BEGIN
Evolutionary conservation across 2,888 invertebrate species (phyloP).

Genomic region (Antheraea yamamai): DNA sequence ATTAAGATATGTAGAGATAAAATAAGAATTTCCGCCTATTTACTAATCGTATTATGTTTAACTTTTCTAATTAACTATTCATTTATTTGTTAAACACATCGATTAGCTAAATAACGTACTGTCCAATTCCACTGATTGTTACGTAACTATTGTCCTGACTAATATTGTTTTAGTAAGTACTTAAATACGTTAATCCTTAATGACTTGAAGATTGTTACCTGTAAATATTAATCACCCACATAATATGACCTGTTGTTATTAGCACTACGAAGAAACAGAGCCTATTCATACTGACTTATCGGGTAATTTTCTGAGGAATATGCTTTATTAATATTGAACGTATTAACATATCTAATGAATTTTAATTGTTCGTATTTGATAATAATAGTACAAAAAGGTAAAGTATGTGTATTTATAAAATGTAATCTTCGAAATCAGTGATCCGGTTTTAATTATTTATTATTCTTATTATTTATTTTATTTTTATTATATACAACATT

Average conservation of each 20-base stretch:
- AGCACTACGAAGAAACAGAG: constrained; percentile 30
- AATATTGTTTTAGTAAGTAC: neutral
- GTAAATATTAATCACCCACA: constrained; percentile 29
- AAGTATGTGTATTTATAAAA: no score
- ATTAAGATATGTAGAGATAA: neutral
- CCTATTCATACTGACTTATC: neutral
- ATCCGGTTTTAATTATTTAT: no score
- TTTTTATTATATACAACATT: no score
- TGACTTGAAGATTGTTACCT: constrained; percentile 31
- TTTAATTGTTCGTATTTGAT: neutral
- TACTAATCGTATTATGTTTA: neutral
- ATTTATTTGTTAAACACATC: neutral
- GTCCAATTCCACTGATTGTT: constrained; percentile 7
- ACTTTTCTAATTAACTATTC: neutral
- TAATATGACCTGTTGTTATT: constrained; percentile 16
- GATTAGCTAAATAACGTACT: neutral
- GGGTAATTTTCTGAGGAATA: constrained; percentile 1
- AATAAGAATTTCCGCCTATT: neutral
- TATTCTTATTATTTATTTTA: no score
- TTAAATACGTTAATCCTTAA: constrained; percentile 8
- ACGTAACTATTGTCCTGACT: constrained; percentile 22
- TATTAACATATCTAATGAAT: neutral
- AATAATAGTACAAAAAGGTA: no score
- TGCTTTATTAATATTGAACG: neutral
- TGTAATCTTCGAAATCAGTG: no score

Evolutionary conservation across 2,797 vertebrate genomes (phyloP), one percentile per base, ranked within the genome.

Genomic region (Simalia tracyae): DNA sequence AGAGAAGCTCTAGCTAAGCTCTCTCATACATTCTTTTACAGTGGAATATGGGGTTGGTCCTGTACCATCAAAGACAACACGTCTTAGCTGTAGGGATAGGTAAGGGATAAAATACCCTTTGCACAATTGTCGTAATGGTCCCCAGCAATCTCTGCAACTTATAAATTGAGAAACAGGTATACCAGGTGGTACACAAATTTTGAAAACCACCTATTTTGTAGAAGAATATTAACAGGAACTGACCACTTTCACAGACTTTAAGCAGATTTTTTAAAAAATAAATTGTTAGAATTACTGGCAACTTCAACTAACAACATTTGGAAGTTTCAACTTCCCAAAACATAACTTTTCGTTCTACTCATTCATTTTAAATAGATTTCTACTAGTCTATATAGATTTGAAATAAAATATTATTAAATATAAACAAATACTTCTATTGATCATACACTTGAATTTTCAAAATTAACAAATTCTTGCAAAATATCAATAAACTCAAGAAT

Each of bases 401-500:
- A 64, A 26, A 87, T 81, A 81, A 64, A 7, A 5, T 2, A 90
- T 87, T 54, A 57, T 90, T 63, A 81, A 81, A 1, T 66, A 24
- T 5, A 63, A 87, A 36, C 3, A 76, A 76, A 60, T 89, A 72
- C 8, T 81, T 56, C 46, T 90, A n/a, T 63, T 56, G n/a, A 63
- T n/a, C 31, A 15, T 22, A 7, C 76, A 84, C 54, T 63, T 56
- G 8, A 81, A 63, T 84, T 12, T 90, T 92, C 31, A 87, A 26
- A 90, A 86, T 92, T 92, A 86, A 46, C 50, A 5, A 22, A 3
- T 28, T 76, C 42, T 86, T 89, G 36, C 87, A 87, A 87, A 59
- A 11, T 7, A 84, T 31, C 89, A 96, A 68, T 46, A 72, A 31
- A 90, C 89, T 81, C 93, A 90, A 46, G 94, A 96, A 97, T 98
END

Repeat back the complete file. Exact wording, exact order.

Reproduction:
Evolutionary conservation across 2,888 invertebrate species (phyloP).

Genomic region (Antheraea yamamai): DNA sequence ATTAAGATATGTAGAGATAAAATAAGAATTTCCGCCTATTTACTAATCGTATTATGTTTAACTTTTCTAATTAACTATTCATTTATTTGTTAAACACATCGATTAGCTAAATAACGTACTGTCCAATTCCACTGATTGTTACGTAACTATTGTCCTGACTAATATTGTTTTAGTAAGTACTTAAATACGTTAATCCTTAATGACTTGAAGATTGTTACCTGTAAATATTAATCACCCACATAATATGACCTGTTGTTATTAGCACTACGAAGAAACAGAGCCTATTCATACTGACTTATCGGGTAATTTTCTGAGGAATATGCTTTATTAATATTGAACGTATTAACATATCTAATGAATTTTAATTGTTCGTATTTGATAATAATAGTACAAAAAGGTAAAGTATGTGTATTTATAAAATGTAATCTTCGAAATCAGTGATCCGGTTTTAATTATTTATTATTCTTATTATTTATTTTATTTTTATTATATACAACATT

Average conservation of each 20-base stretch:
- AGCACTACGAAGAAACAGAG: constrained; percentile 30
- AATATTGTTTTAGTAAGTAC: neutral
- GTAAATATTAATCACCCACA: constrained; percentile 29
- AAGTATGTGTATTTATAAAA: no score
- ATTAAGATATGTAGAGATAA: neutral
- CCTATTCATACTGACTTATC: neutral
- ATCCGGTTTTAATTATTTAT: no score
- TTTTTATTATATACAACATT: no score
- TGACTTGAAGATTGTTACCT: constrained; percentile 31
- TTTAATTGTTCGTATTTGAT: neutral
- TACTAATCGTATTATGTTTA: neutral
- ATTTATTTGTTAAACACATC: neutral
- GTCCAATTCCACTGATTGTT: constrained; percentile 7
- ACTTTTCTAATTAACTATTC: neutral
- TAATATGACCTGTTGTTATT: constrained; percentile 16
- GATTAGCTAAATAACGTACT: neutral
- GGGTAATTTTCTGAGGAATA: constrained; percentile 1
- AATAAGAATTTCCGCCTATT: neutral
- TATTCTTATTATTTATTTTA: no score
- TTAAATACGTTAATCCTTAA: constrained; percentile 8
- ACGTAACTATTGTCCTGACT: constrained; percentile 22
- TATTAACATATCTAATGAAT: neutral
- AATAATAGTACAAAAAGGTA: no score
- TGCTTTATTAATATTGAACG: neutral
- TGTAATCTTCGAAATCAGTG: no score

Evolutionary conservation across 2,797 vertebrate genomes (phyloP), one percentile per base, ranked within the genome.

Genomic region (Simalia tracyae): DNA sequence AGAGAAGCTCTAGCTAAGCTCTCTCATACATTCTTTTACAGTGGAATATGGGGTTGGTCCTGTACCATCAAAGACAACACGTCTTAGCTGTAGGGATAGGTAAGGGATAAAATACCCTTTGCACAATTGTCGTAATGGTCCCCAGCAATCTCTGCAACTTATAAATTGAGAAACAGGTATACCAGGTGGTACACAAATTTTGAAAACCACCTATTTTGTAGAAGAATATTAACAGGAACTGACCACTTTCACAGACTTTAAGCAGATTTTTTAAAAAATAAATTGTTAGAATTACTGGCAACTTCAACTAACAACATTTGGAAGTTTCAACTTCCCAAAACATAACTTTTCGTTCTACTCATTCATTTTAAATAGATTTCTACTAGTCTATATAGATTTGAAATAAAATATTATTAAATATAAACAAATACTTCTATTGATCATACACTTGAATTTTCAAAATTAACAAATTCTTGCAAAATATCAATAAACTCAAGAAT

Each of bases 401-500:
- A 64, A 26, A 87, T 81, A 81, A 64, A 7, A 5, T 2, A 90
- T 87, T 54, A 57, T 90, T 63, A 81, A 81, A 1, T 66, A 24
- T 5, A 63, A 87, A 36, C 3, A 76, A 76, A 60, T 89, A 72
- C 8, T 81, T 56, C 46, T 90, A n/a, T 63, T 56, G n/a, A 63
- T n/a, C 31, A 15, T 22, A 7, C 76, A 84, C 54, T 63, T 56
- G 8, A 81, A 63, T 84, T 12, T 90, T 92, C 31, A 87, A 26
- A 90, A 86, T 92, T 92, A 86, A 46, C 50, A 5, A 22, A 3
- T 28, T 76, C 42, T 86, T 89, G 36, C 87, A 87, A 87, A 59
- A 11, T 7, A 84, T 31, C 89, A 96, A 68, T 46, A 72, A 31
- A 90, C 89, T 81, C 93, A 90, A 46, G 94, A 96, A 97, T 98